->''Credo, hercle! adveniens nomen mutabit mihi,\\
Facietque extemplo [[GallowsHumor Crucisalum me ex Chrysalo]].''

->By Hercules, I think that if he shows up he'll change my name,\\
and instantly transform me from "Christopher" to "Cross-offer!" [[note]]literally, from "Chrysalus"="Goldie" to "Crucisalus"="Jump-onto-the-cross." That one probably had 'em rolling in the aisles.[[/note]]
-->-- '''Chrysalus the Slave''', in Plautus's ''Bacchidæ''

Titus Maccius Plautus (c. 254184 BC) was a Roman comic playwright of the Old Latin period. Imitating most of his plots from the Greek playwright Menander, he gave them a distinctly Roman feel, despite the fact that (in order to escape the charge of "slandering the Roman People and State") he put his characters in the PaperThinDisguise of Greek names. With his fellow playwright, Terence (Publius Terentius Afer), he popularized the "boy meets girl, boy loses girl, boy gets girl" plot, typical of the Greek "New Comedy," that has been perhaps the most common dramatic structure in Western drama ever since. He also helped to establish an array of StockCharacters, including the Nice Young Man and Girl, the Nice Young Man's slightly racier Best Friend, the Rival (who is often a [[MilesGloriosus Boastful Soldier]]), the Parasite who lives off him and [[ServileSnarker makes sarcastic remarks behind his back]], the HenpeckedHusband, the [[GrandeDame uptight, domineering Matron]], and the Clever Servant who manages his master's affairs, that have been common (with variations) in comedy ever since.

In Plautus, however, we never forget that all these characters are Romans -- there is a particularly brutal edge to his jokes (he tends to be rougher and cruder than Terence, who was consciously aiming his plays at a more aristocratic audience) and we are never allowed to forget that if the Clever Servant is caught in his tricks, he will be [[DisproportionateRetribution tortured and crucified]]. Nor does the fact that his setting is in Athens or Syracuse prevent his characters from making snide remarks about "those Greeks" nor the gods from appearing under their Latin appellations.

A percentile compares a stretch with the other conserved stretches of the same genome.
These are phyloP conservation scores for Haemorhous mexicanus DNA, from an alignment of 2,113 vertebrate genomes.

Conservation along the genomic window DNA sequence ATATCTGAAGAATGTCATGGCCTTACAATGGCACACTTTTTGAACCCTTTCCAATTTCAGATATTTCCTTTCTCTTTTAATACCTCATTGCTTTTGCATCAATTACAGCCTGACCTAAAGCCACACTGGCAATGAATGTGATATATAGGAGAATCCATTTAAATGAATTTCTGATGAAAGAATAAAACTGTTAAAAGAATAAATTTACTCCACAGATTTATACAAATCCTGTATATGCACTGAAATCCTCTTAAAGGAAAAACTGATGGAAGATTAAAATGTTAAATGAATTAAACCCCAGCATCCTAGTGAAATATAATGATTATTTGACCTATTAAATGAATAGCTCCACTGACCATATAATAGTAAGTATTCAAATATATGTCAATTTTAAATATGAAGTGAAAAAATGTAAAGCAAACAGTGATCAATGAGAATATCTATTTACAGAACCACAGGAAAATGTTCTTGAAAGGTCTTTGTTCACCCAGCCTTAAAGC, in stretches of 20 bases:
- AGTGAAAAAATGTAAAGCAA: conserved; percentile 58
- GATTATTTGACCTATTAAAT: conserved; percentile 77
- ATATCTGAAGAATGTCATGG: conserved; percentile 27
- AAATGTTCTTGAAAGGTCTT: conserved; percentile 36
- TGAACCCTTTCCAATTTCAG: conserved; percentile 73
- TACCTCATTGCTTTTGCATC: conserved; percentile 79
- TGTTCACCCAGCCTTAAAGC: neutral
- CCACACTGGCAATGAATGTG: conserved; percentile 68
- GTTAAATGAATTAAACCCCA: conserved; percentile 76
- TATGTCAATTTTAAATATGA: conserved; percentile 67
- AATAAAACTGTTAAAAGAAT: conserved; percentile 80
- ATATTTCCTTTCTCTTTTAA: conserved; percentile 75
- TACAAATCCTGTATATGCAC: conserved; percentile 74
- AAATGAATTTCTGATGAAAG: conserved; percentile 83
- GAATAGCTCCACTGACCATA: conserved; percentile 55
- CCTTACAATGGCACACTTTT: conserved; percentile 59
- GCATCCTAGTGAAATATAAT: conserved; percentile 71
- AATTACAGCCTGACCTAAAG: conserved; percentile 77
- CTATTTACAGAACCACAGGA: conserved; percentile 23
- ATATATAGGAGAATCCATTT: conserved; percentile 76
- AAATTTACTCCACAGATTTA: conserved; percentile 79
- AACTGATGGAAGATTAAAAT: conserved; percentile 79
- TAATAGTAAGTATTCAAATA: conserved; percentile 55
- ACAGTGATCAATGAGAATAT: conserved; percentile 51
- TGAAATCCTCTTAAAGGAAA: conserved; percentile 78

One of Plautus's plays is the TropeNamer for MilesGloriosus. His works were also the principal inspiration for the later musical comedies ''The Boys From Syracuse'' and ''Theatre/AFunnyThingHappenedOnTheWayToTheForum''. And his ''Menaechmi'' was the basis for Creator/{{William Shakespeare}}'s ''Theatre/TheComedyOfErrors''.

!!Tropes found in his works:

* MilesGloriosus: TropeNamer, though derived from a now-lost Athenian comedy.
* MissingEpisode: We have twenty of his plays--more than any other Greco-Roman dramatist--but he wrote at least fifty-one.
* MyHovercraftIsFullOfEels: The attempts to translate Carthaginian in ''Poenulus'' [[{{Understatement}} leave something to be desired]].
* ScoobyDoobyDoors: His plays are possibly the UrExample, as Roman comedy was one of the first forms of theatre that featured multiple working doors onstage.
* SeparatedAtBirth: The title characters in ''Menaechmi''.
* SmugSnake: Ballio the pimp in ''Pseudolus'' is a raging egomaniac who threatens his courtesans with demotion to low-class whoress--as well as floggings--if they fail to obtain rich birthday presents for him from their lovers; and he takes a nasty delight in telling Calidorus that his [Calidorus'] beloved is about to be sold. In the end, when he's been tricked out of the deal, he resolves to hang himself.
** TropeNamer: "Ballio" became the Latin word for that sort of character.
* YouMakeMeSick: One of the surviving fragments of ''Frivolaria'' runs as follows:
-->'''Unidentified Character''': He was a bilious attack to me, an ague, a cough, a dropsy.